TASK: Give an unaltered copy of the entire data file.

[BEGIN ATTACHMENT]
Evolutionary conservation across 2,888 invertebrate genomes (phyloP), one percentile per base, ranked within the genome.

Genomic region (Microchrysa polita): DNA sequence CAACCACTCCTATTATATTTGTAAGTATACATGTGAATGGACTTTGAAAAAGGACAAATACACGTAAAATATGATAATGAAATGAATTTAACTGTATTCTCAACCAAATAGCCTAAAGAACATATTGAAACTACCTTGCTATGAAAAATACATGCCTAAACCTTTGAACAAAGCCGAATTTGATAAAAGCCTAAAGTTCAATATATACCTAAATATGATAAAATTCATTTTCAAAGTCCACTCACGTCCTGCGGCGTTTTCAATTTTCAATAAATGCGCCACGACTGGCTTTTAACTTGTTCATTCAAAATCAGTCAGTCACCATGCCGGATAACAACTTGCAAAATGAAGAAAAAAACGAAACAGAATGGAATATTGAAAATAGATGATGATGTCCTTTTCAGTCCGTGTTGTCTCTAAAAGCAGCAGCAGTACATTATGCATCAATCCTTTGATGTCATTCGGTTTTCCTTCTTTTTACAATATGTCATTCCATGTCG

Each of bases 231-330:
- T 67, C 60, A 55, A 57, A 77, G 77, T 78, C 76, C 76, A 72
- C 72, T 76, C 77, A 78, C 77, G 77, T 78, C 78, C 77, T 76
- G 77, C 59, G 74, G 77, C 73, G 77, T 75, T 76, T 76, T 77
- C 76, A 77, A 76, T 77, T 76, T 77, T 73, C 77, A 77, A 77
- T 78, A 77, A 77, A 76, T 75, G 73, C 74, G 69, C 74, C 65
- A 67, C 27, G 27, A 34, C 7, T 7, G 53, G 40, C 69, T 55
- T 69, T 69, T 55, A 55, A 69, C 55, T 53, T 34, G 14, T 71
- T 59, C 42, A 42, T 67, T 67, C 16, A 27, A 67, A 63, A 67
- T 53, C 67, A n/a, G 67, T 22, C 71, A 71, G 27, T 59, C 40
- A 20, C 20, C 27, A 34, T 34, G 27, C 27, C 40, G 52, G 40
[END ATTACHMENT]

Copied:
Evolutionary conservation across 2,888 invertebrate genomes (phyloP), one percentile per base, ranked within the genome.

Genomic region (Microchrysa polita): DNA sequence CAACCACTCCTATTATATTTGTAAGTATACATGTGAATGGACTTTGAAAAAGGACAAATACACGTAAAATATGATAATGAAATGAATTTAACTGTATTCTCAACCAAATAGCCTAAAGAACATATTGAAACTACCTTGCTATGAAAAATACATGCCTAAACCTTTGAACAAAGCCGAATTTGATAAAAGCCTAAAGTTCAATATATACCTAAATATGATAAAATTCATTTTCAAAGTCCACTCACGTCCTGCGGCGTTTTCAATTTTCAATAAATGCGCCACGACTGGCTTTTAACTTGTTCATTCAAAATCAGTCAGTCACCATGCCGGATAACAACTTGCAAAATGAAGAAAAAAACGAAACAGAATGGAATATTGAAAATAGATGATGATGTCCTTTTCAGTCCGTGTTGTCTCTAAAAGCAGCAGCAGTACATTATGCATCAATCCTTTGATGTCATTCGGTTTTCCTTCTTTTTACAATATGTCATTCCATGTCG

Each of bases 231-330:
- T 67, C 60, A 55, A 57, A 77, G 77, T 78, C 76, C 76, A 72
- C 72, T 76, C 77, A 78, C 77, G 77, T 78, C 78, C 77, T 76
- G 77, C 59, G 74, G 77, C 73, G 77, T 75, T 76, T 76, T 77
- C 76, A 77, A 76, T 77, T 76, T 77, T 73, C 77, A 77, A 77
- T 78, A 77, A 77, A 76, T 75, G 73, C 74, G 69, C 74, C 65
- A 67, C 27, G 27, A 34, C 7, T 7, G 53, G 40, C 69, T 55
- T 69, T 69, T 55, A 55, A 69, C 55, T 53, T 34, G 14, T 71
- T 59, C 42, A 42, T 67, T 67, C 16, A 27, A 67, A 63, A 67
- T 53, C 67, A n/a, G 67, T 22, C 71, A 71, G 27, T 59, C 40
- A 20, C 20, C 27, A 34, T 34, G 27, C 27, C 40, G 52, G 40